Tag Archives: focus

Chasing the Pitch

by Dan Woychick

In baseball, anxious hitters often swing at pitches out of the strike zone. In many organizations, communications staff may feel pressure to chase an audience with similarly unsatisfying results.

What we’re seeing today, often in pursuit of younger consumers on the web and in social media, is not unlike the “gold rush” mentality that met the dawning of the internet era. Many businesses knew they just had to have a website. They weren’t really sure why they needed one, or what to do with it once they had one, but doggone it “we’ve got to get our website up!” Questions about strategy could wait until tomorrow.

A decade ago, in downtown Minneapolis, the city leveled a block of decrepit properties and replaced them with a garish Disneyesque mix of entertainment-focused businesses intended to bring suburbanites into the city. The problem was in the premise that people who are afraid of the big city – those who don’t normally come downtown – would change their behavior because a Hard Rock Cafe just opened. The project has been a colossal failure.

It’s always a good idea to keep your primary audience in mind when mapping out your communications strategy. While it’s perfectly valid to produce materials that are targeted at a broad demographic, the narrower the focus of your communications the better. This website is aimed at 18-25 year olds. That article is aimed at people who like to read 4,000-word stories. This invitation is intended for our friends with deep pockets.

Know who you are. Misguided attempts to broaden your appeal can backfire. Not only will you be disappointed in the response, you may alienate your devoted fans in the process. Sticking to a strategy with a tight audience focus will help you keep your eye on the ball.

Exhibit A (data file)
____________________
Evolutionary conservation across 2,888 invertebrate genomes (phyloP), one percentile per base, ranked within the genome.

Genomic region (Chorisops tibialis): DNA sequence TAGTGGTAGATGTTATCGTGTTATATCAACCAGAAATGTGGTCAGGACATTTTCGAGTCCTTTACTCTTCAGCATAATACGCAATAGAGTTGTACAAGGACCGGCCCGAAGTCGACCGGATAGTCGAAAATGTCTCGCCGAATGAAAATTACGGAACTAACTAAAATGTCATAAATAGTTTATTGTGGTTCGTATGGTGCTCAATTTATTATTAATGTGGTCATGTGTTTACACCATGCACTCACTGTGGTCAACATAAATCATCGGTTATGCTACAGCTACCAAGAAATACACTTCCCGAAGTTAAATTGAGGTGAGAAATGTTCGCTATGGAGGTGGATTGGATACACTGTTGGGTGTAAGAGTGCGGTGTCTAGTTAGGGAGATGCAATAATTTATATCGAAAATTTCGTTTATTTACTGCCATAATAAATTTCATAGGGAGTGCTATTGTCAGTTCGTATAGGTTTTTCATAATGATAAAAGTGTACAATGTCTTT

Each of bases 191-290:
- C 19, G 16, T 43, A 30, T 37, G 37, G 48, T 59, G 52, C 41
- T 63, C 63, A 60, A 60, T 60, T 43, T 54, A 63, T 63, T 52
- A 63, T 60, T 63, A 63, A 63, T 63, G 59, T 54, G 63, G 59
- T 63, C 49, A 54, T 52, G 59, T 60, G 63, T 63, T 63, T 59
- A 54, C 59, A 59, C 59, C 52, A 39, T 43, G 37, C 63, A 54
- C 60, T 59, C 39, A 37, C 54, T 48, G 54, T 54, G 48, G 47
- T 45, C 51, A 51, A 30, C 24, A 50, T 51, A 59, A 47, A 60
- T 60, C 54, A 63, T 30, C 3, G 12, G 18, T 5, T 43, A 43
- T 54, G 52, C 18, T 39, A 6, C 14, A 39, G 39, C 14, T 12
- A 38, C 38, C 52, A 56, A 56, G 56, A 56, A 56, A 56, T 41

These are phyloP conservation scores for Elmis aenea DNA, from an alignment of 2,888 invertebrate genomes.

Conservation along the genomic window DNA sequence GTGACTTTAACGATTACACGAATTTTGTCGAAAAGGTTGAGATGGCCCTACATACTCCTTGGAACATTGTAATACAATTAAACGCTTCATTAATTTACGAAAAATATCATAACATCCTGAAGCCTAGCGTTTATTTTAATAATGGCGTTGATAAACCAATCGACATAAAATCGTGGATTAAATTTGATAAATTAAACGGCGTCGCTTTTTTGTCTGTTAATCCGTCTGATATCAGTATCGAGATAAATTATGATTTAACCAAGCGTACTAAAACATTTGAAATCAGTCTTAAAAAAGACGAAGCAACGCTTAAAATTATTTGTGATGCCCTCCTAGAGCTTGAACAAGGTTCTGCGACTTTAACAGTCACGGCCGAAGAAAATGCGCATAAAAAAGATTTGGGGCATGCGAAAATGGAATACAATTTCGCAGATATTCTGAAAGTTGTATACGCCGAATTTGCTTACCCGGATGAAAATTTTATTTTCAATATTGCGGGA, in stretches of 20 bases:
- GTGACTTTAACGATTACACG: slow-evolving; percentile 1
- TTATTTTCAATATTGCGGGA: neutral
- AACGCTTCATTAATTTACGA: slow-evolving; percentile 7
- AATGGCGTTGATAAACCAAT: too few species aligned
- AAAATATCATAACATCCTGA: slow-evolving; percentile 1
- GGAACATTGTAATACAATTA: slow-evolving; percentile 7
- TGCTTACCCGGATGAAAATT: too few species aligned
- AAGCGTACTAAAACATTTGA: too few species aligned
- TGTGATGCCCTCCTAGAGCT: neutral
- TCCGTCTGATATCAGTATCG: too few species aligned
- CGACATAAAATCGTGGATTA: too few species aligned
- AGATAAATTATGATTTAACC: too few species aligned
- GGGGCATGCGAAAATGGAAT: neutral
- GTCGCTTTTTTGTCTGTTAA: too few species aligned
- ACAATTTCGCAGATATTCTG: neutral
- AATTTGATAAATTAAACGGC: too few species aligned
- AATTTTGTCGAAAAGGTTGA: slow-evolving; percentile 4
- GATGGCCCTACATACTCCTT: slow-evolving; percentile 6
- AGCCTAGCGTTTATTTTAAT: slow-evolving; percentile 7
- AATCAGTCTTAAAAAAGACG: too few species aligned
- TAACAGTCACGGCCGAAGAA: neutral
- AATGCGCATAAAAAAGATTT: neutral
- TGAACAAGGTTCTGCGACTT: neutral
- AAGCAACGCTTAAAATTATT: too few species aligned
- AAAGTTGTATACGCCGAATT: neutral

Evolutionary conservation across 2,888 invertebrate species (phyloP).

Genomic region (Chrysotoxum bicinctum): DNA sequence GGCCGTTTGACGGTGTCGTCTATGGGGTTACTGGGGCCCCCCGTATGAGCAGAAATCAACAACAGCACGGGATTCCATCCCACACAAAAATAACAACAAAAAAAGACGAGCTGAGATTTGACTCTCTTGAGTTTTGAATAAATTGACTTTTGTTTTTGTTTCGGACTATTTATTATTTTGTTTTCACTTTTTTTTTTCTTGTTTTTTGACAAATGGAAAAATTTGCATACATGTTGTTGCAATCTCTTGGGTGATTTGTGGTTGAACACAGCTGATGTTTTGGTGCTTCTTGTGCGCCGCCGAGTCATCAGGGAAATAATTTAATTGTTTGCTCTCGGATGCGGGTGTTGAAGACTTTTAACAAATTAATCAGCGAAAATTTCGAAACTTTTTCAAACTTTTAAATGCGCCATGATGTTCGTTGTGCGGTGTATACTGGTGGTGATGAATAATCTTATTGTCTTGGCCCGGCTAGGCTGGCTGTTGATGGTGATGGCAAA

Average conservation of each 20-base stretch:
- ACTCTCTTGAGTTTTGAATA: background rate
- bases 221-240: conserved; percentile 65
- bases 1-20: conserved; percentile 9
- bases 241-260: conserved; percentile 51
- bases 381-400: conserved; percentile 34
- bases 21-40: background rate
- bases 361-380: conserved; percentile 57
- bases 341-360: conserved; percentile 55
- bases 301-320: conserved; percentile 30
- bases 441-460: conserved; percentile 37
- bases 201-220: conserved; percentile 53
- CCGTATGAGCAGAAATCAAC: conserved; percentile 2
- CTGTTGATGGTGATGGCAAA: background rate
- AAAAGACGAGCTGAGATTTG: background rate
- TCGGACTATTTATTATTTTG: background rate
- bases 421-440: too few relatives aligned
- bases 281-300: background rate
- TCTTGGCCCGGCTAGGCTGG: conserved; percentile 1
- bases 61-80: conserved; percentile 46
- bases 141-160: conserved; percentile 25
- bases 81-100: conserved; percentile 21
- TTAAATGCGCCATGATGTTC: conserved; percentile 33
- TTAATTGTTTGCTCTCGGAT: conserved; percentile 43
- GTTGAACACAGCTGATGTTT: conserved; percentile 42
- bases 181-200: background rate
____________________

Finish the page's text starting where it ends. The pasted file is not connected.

57 Channels (And Nothin’ On)

By Dan Woychick

As a favor to a friend, I met with the marketing folks at a small, private grade school a few weeks ago. This school’s five-year enrollment slide threatens its business model, if not its very existence. As the conversation unfolded, I was taken aback by the dizzying array of “marketing” activities the school has dabbled in over the past few years. It was apparent there had been no analysis of the relative merits of one option versus another. All were accorded equal standing: Gotta get your name out there!

This predisposition to action is as common in non-profit organizations as in corporate America. Shoot first. Ask questions later. But tactics without strategy usually amounts to a whole lot of noise signifying nothing. Or as legendary UCLA basketball coach John Wooden put it: Never mistake activity for achievement.

Witness the headlong rush to social media – Facebook, Twitter, et al. Conveniently neglecting history (remember when TV killed radio?) the true believers assign it magical powers and the actionistas jump on board.

Don’t get me wrong. Social media has tremendous potential … as another channel of communication. And that’s the problem. For most non-profits, adding things to the marketing mix should be among the least of their worries. With budgets and staff stretched thin, “more” is rarely better and can lead to diminishing returns. Better focus – doing a few things really well for good reason – is the best way to make sure your marketing channels are worth watching.